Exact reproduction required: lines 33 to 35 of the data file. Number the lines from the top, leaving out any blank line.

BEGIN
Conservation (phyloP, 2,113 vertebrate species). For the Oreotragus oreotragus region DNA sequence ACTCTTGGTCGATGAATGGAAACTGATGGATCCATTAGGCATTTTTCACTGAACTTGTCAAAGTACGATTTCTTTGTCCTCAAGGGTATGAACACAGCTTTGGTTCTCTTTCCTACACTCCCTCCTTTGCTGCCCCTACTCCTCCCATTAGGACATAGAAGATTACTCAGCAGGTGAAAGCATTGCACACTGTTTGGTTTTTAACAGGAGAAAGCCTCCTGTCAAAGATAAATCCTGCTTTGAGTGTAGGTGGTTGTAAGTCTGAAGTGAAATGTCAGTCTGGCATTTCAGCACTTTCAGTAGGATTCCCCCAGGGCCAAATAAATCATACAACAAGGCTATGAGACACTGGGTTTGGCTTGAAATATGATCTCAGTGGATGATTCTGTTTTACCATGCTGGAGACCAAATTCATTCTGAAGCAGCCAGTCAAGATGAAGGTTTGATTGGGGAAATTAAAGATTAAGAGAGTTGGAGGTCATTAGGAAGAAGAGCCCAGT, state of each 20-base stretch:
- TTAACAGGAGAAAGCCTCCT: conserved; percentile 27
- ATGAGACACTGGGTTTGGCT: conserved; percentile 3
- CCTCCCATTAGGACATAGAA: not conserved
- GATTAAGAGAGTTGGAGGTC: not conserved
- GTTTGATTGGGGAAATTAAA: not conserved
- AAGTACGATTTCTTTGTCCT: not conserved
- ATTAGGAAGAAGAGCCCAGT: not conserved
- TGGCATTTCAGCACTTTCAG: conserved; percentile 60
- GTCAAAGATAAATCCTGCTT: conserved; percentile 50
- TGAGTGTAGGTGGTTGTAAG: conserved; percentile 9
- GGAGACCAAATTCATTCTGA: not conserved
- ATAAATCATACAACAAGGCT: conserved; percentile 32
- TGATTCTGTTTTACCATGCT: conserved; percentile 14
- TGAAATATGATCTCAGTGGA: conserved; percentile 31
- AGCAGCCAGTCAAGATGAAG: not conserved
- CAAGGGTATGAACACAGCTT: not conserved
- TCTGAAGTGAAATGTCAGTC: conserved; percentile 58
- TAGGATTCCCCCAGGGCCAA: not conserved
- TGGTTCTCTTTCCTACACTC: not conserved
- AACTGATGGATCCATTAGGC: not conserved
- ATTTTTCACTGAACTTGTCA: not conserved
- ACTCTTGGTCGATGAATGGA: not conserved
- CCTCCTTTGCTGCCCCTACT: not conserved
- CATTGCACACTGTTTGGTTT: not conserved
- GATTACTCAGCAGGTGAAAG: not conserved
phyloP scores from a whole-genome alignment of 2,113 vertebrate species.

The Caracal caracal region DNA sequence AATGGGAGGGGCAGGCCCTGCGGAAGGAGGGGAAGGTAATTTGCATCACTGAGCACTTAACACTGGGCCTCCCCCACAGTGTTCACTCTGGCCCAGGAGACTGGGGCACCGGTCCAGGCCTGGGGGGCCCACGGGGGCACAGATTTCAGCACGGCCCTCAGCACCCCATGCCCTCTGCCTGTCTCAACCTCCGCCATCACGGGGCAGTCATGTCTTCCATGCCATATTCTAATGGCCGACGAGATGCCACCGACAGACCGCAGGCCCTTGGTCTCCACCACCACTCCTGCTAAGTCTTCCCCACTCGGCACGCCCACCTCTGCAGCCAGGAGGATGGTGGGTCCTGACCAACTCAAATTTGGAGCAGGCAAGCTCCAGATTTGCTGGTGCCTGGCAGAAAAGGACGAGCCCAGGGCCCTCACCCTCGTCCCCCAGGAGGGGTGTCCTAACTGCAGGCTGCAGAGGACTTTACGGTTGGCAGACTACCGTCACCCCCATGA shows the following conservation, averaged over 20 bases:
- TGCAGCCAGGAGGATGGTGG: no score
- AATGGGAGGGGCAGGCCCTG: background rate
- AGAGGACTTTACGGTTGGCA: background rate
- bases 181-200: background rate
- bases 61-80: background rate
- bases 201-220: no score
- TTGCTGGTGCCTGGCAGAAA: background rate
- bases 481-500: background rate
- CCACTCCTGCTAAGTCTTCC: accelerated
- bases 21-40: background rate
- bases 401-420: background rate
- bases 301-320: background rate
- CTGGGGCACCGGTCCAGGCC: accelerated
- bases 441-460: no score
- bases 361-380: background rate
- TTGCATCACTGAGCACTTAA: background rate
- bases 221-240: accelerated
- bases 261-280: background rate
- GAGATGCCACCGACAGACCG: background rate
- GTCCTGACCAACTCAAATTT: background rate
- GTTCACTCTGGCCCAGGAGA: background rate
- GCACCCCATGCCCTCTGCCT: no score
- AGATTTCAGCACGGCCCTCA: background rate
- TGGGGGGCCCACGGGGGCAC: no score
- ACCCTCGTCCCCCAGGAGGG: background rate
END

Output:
- bases 61-80: background rate
- bases 201-220: no score
- TTGCTGGTGCCTGGCAGAAA: background rate